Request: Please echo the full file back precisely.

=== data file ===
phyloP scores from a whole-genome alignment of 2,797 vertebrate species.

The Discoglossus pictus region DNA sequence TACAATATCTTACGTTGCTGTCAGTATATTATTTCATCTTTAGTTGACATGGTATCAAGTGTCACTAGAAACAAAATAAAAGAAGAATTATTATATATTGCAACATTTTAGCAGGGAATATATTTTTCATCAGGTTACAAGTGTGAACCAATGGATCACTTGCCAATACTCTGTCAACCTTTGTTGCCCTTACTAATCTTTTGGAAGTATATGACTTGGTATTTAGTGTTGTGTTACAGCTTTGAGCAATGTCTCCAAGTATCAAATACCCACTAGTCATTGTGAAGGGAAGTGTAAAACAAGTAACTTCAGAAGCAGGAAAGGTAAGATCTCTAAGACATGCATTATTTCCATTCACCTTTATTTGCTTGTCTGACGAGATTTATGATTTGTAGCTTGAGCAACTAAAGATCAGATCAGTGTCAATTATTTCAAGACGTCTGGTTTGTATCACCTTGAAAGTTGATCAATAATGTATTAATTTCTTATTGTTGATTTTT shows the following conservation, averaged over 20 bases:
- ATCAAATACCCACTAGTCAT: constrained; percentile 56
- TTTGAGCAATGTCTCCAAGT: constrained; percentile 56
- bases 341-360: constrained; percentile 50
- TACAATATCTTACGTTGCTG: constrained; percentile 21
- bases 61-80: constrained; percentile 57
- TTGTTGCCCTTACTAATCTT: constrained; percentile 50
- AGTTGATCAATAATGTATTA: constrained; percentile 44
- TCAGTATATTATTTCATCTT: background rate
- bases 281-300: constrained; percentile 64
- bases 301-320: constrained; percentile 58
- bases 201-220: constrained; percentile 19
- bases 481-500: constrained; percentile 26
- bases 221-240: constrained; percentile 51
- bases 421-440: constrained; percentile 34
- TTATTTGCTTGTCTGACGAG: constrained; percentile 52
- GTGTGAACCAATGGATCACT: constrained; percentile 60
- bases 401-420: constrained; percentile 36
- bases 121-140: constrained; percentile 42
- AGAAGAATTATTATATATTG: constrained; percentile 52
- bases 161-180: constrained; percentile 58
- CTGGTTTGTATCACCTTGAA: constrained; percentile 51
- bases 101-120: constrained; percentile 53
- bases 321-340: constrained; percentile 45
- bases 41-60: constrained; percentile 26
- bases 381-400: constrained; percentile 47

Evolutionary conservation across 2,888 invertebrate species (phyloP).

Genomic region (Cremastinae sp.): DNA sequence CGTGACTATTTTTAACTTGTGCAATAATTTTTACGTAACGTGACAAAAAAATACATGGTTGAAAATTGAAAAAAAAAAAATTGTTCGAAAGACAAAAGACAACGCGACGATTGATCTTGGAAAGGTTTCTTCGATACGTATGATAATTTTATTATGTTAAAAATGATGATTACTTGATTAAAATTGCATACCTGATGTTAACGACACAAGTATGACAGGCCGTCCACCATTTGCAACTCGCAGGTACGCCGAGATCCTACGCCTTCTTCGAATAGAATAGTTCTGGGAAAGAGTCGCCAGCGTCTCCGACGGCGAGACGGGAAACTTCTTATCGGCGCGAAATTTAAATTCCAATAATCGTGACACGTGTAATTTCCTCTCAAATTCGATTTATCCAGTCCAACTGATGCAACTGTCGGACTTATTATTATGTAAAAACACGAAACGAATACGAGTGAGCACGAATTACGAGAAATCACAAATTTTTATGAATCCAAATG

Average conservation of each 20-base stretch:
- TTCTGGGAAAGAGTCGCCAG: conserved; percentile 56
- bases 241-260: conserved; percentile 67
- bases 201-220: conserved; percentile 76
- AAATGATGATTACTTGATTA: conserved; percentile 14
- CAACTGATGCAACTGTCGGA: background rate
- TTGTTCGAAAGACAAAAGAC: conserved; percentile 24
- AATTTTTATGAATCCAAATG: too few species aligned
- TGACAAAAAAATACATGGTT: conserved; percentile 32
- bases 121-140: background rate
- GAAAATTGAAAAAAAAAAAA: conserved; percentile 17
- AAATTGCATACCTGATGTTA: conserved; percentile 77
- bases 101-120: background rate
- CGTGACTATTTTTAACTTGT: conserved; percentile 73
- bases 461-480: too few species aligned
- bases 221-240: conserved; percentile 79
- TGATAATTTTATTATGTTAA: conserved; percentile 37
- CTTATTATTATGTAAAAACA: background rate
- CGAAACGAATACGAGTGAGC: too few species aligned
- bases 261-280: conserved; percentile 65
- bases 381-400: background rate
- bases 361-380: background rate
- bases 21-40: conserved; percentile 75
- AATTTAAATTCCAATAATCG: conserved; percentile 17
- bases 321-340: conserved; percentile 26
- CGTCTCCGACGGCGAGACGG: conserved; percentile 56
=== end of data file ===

phyloP scores from a whole-genome alignment of 2,797 vertebrate species.

The Discoglossus pictus region DNA sequence TACAATATCTTACGTTGCTGTCAGTATATTATTTCATCTTTAGTTGACATGGTATCAAGTGTCACTAGAAACAAAATAAAAGAAGAATTATTATATATTGCAACATTTTAGCAGGGAATATATTTTTCATCAGGTTACAAGTGTGAACCAATGGATCACTTGCCAATACTCTGTCAACCTTTGTTGCCCTTACTAATCTTTTGGAAGTATATGACTTGGTATTTAGTGTTGTGTTACAGCTTTGAGCAATGTCTCCAAGTATCAAATACCCACTAGTCATTGTGAAGGGAAGTGTAAAACAAGTAACTTCAGAAGCAGGAAAGGTAAGATCTCTAAGACATGCATTATTTCCATTCACCTTTATTTGCTTGTCTGACGAGATTTATGATTTGTAGCTTGAGCAACTAAAGATCAGATCAGTGTCAATTATTTCAAGACGTCTGGTTTGTATCACCTTGAAAGTTGATCAATAATGTATTAATTTCTTATTGTTGATTTTT shows the following conservation, averaged over 20 bases:
- ATCAAATACCCACTAGTCAT: constrained; percentile 56
- TTTGAGCAATGTCTCCAAGT: constrained; percentile 56
- bases 341-360: constrained; percentile 50
- TACAATATCTTACGTTGCTG: constrained; percentile 21
- bases 61-80: constrained; percentile 57
- TTGTTGCCCTTACTAATCTT: constrained; percentile 50
- AGTTGATCAATAATGTATTA: constrained; percentile 44
- TCAGTATATTATTTCATCTT: background rate
- bases 281-300: constrained; percentile 64
- bases 301-320: constrained; percentile 58
- bases 201-220: constrained; percentile 19
- bases 481-500: constrained; percentile 26
- bases 221-240: constrained; percentile 51
- bases 421-440: constrained; percentile 34
- TTATTTGCTTGTCTGACGAG: constrained; percentile 52
- GTGTGAACCAATGGATCACT: constrained; percentile 60
- bases 401-420: constrained; percentile 36
- bases 121-140: constrained; percentile 42
- AGAAGAATTATTATATATTG: constrained; percentile 52
- bases 161-180: constrained; percentile 58
- CTGGTTTGTATCACCTTGAA: constrained; percentile 51
- bases 101-120: constrained; percentile 53
- bases 321-340: constrained; percentile 45
- bases 41-60: constrained; percentile 26
- bases 381-400: constrained; percentile 47

Evolutionary conservation across 2,888 invertebrate species (phyloP).

Genomic region (Cremastinae sp.): DNA sequence CGTGACTATTTTTAACTTGTGCAATAATTTTTACGTAACGTGACAAAAAAATACATGGTTGAAAATTGAAAAAAAAAAAATTGTTCGAAAGACAAAAGACAACGCGACGATTGATCTTGGAAAGGTTTCTTCGATACGTATGATAATTTTATTATGTTAAAAATGATGATTACTTGATTAAAATTGCATACCTGATGTTAACGACACAAGTATGACAGGCCGTCCACCATTTGCAACTCGCAGGTACGCCGAGATCCTACGCCTTCTTCGAATAGAATAGTTCTGGGAAAGAGTCGCCAGCGTCTCCGACGGCGAGACGGGAAACTTCTTATCGGCGCGAAATTTAAATTCCAATAATCGTGACACGTGTAATTTCCTCTCAAATTCGATTTATCCAGTCCAACTGATGCAACTGTCGGACTTATTATTATGTAAAAACACGAAACGAATACGAGTGAGCACGAATTACGAGAAATCACAAATTTTTATGAATCCAAATG

Average conservation of each 20-base stretch:
- TTCTGGGAAAGAGTCGCCAG: conserved; percentile 56
- bases 241-260: conserved; percentile 67
- bases 201-220: conserved; percentile 76
- AAATGATGATTACTTGATTA: conserved; percentile 14
- CAACTGATGCAACTGTCGGA: background rate
- TTGTTCGAAAGACAAAAGAC: conserved; percentile 24
- AATTTTTATGAATCCAAATG: too few species aligned
- TGACAAAAAAATACATGGTT: conserved; percentile 32
- bases 121-140: background rate
- GAAAATTGAAAAAAAAAAAA: conserved; percentile 17
- AAATTGCATACCTGATGTTA: conserved; percentile 77
- bases 101-120: background rate
- CGTGACTATTTTTAACTTGT: conserved; percentile 73
- bases 461-480: too few species aligned
- bases 221-240: conserved; percentile 79
- TGATAATTTTATTATGTTAA: conserved; percentile 37
- CTTATTATTATGTAAAAACA: background rate
- CGAAACGAATACGAGTGAGC: too few species aligned
- bases 261-280: conserved; percentile 65
- bases 381-400: background rate
- bases 361-380: background rate
- bases 21-40: conserved; percentile 75
- AATTTAAATTCCAATAATCG: conserved; percentile 17
- bases 321-340: conserved; percentile 26
- CGTCTCCGACGGCGAGACGG: conserved; percentile 56